Samuel Eliot Morison Statue
Interesting facts about the Samuel Eliot Morison statue
On the Commonwealth Ave Mall, between Exeter Street and Fairfield Street is the statue of Samuel Eliot Morison.
Samuel Eliot Morison (1887 - 1976) was a Boston native, a sailor, maritime historian, Harvard professor, author of 48 books, Pulitzer Prize winner, and loved everything about New England.
His Pulitzer Prize win in 1943 was for the book: "Admiral of the Ocean Sea: A Life of Christopher Columbus." He won again in the 1960 book about "John Paul Jones, a Sailor's Biography."
Various Fun Facts about the Statue
- The bronze statue was commissioned by the Morison Memorial Committee spearheaded by Mrs. Stella Trafford, who was the chairwomen of the Commonwealth Avenue Mall Committee of the Neighborhood Association of the Back Bay.
- The statue was funded by the George B. Henderson Foundation, there's a stone at the base to let people know.
- The statue was dedicated on October 15, 1982 (2,344 days after Samuel died)
- Emily Morison Beck, Samuel's daughter, was the person who unveiled the statue to a large crowd. She said that the location was perfect and that her father was "not looking at the sea" he was looking into history."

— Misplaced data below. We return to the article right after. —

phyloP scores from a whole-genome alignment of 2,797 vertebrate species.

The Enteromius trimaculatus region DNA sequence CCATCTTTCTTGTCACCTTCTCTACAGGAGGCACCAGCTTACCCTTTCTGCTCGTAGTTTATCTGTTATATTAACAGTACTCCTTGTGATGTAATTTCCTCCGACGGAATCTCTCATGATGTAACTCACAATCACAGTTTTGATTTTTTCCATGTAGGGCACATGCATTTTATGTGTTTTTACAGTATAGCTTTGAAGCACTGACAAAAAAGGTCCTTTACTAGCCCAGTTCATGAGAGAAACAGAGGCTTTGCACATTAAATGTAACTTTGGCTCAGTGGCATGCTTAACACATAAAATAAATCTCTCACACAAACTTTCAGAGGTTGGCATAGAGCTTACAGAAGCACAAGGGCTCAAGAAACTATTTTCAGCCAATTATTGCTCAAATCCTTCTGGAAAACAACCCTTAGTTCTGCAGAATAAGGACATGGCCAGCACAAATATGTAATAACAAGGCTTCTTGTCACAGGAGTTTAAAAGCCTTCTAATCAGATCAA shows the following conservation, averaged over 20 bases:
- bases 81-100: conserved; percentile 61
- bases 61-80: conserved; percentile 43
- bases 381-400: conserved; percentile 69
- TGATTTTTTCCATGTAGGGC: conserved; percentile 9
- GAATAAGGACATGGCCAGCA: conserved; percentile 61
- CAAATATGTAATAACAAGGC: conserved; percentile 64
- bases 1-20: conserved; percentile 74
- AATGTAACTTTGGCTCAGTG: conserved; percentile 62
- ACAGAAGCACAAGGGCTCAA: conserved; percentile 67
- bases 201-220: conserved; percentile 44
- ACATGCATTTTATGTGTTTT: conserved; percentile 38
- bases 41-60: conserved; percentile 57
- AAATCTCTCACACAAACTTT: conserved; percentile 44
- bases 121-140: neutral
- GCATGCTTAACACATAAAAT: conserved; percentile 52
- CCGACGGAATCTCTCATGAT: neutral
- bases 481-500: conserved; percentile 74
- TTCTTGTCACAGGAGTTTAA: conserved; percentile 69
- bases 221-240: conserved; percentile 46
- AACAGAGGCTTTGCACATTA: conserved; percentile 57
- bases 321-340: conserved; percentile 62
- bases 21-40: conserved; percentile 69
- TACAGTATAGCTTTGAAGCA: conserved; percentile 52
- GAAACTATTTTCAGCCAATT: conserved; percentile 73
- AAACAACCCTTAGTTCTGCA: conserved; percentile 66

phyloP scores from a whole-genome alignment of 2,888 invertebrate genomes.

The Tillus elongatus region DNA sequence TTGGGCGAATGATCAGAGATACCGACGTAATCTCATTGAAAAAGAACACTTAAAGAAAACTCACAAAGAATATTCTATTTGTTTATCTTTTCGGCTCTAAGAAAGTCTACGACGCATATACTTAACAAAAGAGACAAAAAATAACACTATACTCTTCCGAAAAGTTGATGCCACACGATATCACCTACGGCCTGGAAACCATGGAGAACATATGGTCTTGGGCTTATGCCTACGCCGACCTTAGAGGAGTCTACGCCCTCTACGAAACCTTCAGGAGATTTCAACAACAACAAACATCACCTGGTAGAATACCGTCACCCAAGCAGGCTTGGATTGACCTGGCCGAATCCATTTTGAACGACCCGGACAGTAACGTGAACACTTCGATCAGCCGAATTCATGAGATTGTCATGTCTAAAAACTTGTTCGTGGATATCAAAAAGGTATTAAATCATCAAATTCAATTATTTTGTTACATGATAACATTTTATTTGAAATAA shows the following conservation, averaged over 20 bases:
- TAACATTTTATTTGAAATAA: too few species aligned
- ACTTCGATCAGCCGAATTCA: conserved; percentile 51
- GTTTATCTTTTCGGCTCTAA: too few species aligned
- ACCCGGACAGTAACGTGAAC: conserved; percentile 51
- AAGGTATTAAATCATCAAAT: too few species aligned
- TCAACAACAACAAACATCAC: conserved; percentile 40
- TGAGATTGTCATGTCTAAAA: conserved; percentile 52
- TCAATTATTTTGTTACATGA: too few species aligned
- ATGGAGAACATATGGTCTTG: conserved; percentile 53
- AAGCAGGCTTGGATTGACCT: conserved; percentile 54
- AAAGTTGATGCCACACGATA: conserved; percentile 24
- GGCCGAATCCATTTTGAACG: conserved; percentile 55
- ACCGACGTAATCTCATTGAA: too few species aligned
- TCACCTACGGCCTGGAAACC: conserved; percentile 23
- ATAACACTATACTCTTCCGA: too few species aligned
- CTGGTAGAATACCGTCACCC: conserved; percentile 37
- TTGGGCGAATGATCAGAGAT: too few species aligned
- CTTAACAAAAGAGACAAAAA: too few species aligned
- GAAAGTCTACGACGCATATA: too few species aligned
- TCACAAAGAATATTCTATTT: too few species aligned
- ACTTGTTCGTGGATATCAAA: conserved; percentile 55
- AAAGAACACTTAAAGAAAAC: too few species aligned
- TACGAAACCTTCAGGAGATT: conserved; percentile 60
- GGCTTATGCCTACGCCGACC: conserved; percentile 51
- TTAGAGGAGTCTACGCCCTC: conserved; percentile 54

- Penelope Jencks was the statue sculptor. This was her first major statue. She is best known for the Eleanor Roosevelt statue in New York City.
- Samuel Morison was well known for wearing sneakers, but the statue shows him wearing regular shoes.
- He is wearing a windbreaker, a captain cap, with a book in one hand and binoculars in the other.
- He is sitting on a 20-ton granite rock from Rhode Island - as if he was looking out to sea.
- At his feet are bronze casts of crabs, shells, and starfish.
- This statue was the first one on the CommonWealth Mall to be lite up at night.
- When Samuel Morison was born in 1887, the CommonWealth Mall was just completed from the Back Bay fill. Commonwealth Ave was just an empty street with no buildings.
There are two quotes around the statue:
- Dreams Dreams, Then write them aye, but live them first.
- To my readers young and old, "A flowne sheate a faire winde a boune voyage."